Uganda was the third country site for the GREAT Network’s in-country guideline prioritization and implementation planning work. In August 2014, local stakeholders including clinicians, healthcare providers, healthcare administrators, researchers/academics, non-governmental organizations, policymakers, and professional associations from Uganda gathered as participants of a two-day workshop that involved focus group discussions followed by a prioritization meeting.

Informed by joint consultations with Makerere University, PATH, WHO, and the Ministry of Health Uganda, the following four maternal guidelines were selected as key priorities for implementation activities in Uganda:

Key objectives of the in-person workshop included:

  1. To identify barriers and facilitators to the implementation of the priority guidelines in Uganda; and
  2. To develop a cross-cutting, multi-level implementation strategy to improve the use of the guidelines.


Multiple methods were used to collect data on priorities, barriers and facilitators, as well as to determine potential implementation strategies for the four identified guidelines in Uganda. Primary data collection occurred during an in-country two-day workshop involving focus group (FG) discussions, a ranking exercise, and small and large group discussions to explore barriers and facilitators, identify guideline priority areas, and develop action-oriented and tailored implementation strategies. Prior to the workshop, a survey was administered to inform workshop proceedings.


The process of selecting priority maternal and perinatal health recommendations and exploring barriers and facilitators to implementation of the four priority WHO guidelines yielded rich information to inform implementation planning in Uganda. Participants across all FGs describedissues at the level of the healthcare system, which included various factors related to policies and wider systemic conditions in Uganda that can affect the implementation of the WHO guideline recommendations. These factors include: access to resources; drug procurement, distribution, and management; human resources; access to site-specific data; accountability and monitoring; and policies/political context. Issues at the level of the healthcare provider were prevalent, where factors related directly to frontline implementers (e.g., physicians, midwives) were described. Specific factors discussed include: beliefs, attitudes, and buy-in; knowledge and skills; training, mentorship, and professional development; and scope of roles. Finally, issues at the level of the patient/community were described and include: traditional beliefs; knowledge and awareness; and socioeconomic status.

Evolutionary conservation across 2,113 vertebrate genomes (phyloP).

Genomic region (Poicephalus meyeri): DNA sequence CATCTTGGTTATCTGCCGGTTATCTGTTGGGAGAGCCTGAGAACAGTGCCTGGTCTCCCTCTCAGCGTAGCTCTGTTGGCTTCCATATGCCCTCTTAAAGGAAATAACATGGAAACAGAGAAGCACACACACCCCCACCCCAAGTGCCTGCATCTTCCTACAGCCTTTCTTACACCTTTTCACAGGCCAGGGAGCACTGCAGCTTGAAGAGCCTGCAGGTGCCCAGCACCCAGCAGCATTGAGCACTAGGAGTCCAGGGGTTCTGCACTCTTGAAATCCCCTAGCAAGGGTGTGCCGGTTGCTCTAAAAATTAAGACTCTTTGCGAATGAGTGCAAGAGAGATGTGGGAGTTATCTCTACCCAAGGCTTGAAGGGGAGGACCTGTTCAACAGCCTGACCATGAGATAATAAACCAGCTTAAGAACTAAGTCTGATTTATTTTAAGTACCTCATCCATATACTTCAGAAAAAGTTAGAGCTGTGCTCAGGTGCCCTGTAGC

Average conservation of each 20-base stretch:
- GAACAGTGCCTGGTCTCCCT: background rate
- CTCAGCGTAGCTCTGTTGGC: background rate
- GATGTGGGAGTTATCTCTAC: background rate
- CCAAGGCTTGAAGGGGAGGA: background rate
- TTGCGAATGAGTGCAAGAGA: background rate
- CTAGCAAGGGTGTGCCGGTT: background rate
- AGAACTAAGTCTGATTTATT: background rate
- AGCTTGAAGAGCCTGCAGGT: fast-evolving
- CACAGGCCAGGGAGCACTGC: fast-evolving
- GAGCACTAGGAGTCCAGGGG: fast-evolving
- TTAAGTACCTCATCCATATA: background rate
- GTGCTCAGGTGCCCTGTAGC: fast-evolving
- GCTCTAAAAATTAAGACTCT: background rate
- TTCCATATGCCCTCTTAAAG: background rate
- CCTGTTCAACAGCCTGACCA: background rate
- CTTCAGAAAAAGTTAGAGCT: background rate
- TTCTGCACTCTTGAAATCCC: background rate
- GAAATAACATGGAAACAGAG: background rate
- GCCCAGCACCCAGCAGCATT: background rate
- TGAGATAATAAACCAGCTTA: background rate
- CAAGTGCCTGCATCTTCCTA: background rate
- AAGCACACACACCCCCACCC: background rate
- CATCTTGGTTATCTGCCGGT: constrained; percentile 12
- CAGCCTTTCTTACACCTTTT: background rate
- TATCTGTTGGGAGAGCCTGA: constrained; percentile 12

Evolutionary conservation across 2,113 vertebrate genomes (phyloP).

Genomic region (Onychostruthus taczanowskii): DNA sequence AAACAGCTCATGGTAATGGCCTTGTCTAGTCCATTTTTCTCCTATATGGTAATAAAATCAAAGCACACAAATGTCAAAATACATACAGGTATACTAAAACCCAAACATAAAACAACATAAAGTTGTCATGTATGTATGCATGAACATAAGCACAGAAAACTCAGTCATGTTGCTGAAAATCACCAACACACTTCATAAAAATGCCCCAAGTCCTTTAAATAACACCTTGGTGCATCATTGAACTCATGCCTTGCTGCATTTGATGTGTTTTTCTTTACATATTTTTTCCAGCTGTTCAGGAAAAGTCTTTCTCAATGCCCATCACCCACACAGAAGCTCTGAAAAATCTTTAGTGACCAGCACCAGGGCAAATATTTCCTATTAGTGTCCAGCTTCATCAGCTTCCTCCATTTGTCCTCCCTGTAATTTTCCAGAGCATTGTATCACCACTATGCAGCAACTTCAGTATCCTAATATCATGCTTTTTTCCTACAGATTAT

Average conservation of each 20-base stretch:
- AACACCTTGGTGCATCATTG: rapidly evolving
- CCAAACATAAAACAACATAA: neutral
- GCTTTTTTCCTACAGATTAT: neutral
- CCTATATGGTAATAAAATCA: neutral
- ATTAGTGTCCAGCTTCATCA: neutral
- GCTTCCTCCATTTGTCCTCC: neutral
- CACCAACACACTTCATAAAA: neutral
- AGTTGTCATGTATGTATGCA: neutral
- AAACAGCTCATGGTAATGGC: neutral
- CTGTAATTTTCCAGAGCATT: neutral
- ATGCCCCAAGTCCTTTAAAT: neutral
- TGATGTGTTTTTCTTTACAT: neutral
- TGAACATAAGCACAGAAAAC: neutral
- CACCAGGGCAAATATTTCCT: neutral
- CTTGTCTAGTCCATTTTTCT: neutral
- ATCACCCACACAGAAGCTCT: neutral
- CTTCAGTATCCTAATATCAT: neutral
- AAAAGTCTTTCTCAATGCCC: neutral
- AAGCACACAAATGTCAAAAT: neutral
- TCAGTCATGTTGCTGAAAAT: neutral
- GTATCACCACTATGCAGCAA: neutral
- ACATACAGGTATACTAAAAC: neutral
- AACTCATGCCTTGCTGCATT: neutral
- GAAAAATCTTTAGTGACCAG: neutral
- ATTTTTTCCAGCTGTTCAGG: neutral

The individual ranking exercise resulted in a participant-driven assessment of the feasibility of each of the 16 guideline recommendations that were deemed to be priorities in Uganda. Within the small group discussions that followed, a variety of strategies targeted at various levels were suggested to overcome barriers, serving as the building blocks for a guideline implementation action plan.